Friday, 18 February 2005 17:55

In MIA, these tend to be more directly related to the pathological lesion, although there may be an element of central pain.

In CIA, there is a more florid, systemic picture, with a higher number of widespread autonomic features and often autoimmune type symptoms.

The predominant and most distressing symptom of arachnoiditis is chronic, persistent pain, which is primarily neurogenic and thus difficult to treat.

Pain tends to increase with activity. There is may be a delay after onset of activity, with a slow summation, to a point where the pain suddenly becomes unbearable and then persists once the activity has ceased.

This can make it difficult for patients and physicians or physiotherapists to assess what is the tolerable level of exercise.

Pain may be due to other factors besides nerve damage. These include musculoskeletal secondary to disuse, overuse or compensatory use of muscle groups, due to alteration of spine dynamics.

There may also be muscle tension due to being in pain, or spasticity caused by nerve damage. Joint pain may be due to similar factors, or may be part of the autoimmune picture (see below).

Deafferentation pain (causalgia/dysesthesia): Pain is generally described as burning, but often people are unable to describe it. It is specifically a feature of incomplete nerve damage.

Many patients suffer from burning feet, in particular.

Lancinating pain: The majority of patients experience transient shooting pains that may vary in intensity from an insect bite to an electric shock.

There is often an element of central pain, including feeling pain from normally painless stimuli especially from light touch such as clothing (allodynia).

Changes in temperature commonly trigger this type of pain, so that sufferers have a very narrow window of comfort as regards temperature. (See also under autonomic effects).

Hyperpathia: an enhanced response to painful stimuli, suggestive of a low pain threshold. In fact, there is not a lowered threshold, rather a raised one, but once it is reached the response is magnified. This is called "delay with overshoot".

This is particularly noticeable in "visceral hyperpathia" in which normal bladder and bowel sensation is diminished, but once the signals of fullness are perceived, there is burning pain and urgency.

This can lead to embarrassing accidents, especially if there is also nerve damage to bladder or bowel causing hyperactivity or sphincter dysfunction.

The areas commonly affected by pain are:

In most cases: lumbar, buttocks, legs (often both), feet, perineum, hip, abdomen.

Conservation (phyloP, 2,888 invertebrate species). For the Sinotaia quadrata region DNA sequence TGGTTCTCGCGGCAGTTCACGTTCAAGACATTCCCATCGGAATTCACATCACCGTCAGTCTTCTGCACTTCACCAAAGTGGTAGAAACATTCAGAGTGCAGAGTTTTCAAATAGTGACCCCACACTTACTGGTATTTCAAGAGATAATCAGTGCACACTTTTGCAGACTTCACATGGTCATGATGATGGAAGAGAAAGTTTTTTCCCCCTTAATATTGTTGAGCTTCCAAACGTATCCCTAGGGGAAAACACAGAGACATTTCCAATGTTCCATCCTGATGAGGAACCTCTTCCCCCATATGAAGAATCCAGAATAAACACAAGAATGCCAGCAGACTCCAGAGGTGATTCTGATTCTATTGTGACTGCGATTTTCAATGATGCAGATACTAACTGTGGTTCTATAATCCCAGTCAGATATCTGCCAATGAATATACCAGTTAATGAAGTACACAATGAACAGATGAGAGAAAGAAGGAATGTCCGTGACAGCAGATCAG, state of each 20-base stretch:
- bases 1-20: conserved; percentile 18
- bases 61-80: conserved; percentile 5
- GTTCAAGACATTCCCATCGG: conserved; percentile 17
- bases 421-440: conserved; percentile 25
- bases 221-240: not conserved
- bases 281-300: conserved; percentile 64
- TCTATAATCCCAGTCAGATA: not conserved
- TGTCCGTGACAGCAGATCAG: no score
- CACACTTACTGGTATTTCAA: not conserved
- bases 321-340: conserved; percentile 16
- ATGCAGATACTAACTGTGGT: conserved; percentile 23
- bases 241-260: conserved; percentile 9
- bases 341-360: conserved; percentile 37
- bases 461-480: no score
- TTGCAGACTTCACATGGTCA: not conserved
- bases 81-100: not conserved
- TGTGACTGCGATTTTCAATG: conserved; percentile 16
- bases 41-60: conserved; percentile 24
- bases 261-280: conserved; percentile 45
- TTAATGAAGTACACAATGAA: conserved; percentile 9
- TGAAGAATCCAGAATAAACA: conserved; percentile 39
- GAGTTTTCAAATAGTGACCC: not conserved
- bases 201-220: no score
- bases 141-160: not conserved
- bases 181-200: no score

In some cases: arms and hands, neck, head and face, chest.                                                                
However, it is important to remember that one of the aspects of central pain is that pain may be experienced over large areas of the body, rather than just in the lower part. This may lead the patient to fear that the disease has spread.

Parasthesiae and numbness are common features. Other sensory symptoms include loss of proprioception. This can result in tripping and falls.

Temperature perception is sometimes diminished.

There may also be bizarre sensations such as feeling as if walking on broken glass, water running down the legs, or insects crawling over the skin.

These can be very distressing and many patients are reluctant to admit them to their doctor. A minority of patients may suffer from tinnitus and/or vertigo.

Motor nerve damage may cause loss of muscle strength, especially in the lower back and legs, in some patients.

In most cases with weakness, it is mild, but it may progress sufficiently in some patients to necessitate use of walking aids or even a wheelchair.

There seems to be a phenomenon that some patients reach a plateau in their symptoms, but can then rapidly deteriorate after a minor accident, such as a fall.

The reason for this is unclear.

Also, many patients report that they fatigue quickly. There may be compensatory overuse of some muscle groups to allow the patient to walk, but this leads to the muscle fatiguing more rapidly than normal. This is similar to the picture seen in PostPolio Syndrome (PPS).

Increase in muscle tone is quite a common feature and makes the legs stiff, which may have an effect on mobility.

Muscle spasms and cramps may be violent and painful. Muscle fasciculations are a common feature.

A number of patients complain of symptoms suggestive of Restless Legs Syndrome, with nocturnal unpleasant sensations in the legs, accompanied by motor restlessness.

Less commonly there may be trouble swallowing, sometimes due to oesophageal muscle spasms. (See also under autonomic problems).

A common component of the arachnoiditis syndrome is the effect on the autonomic nervous system.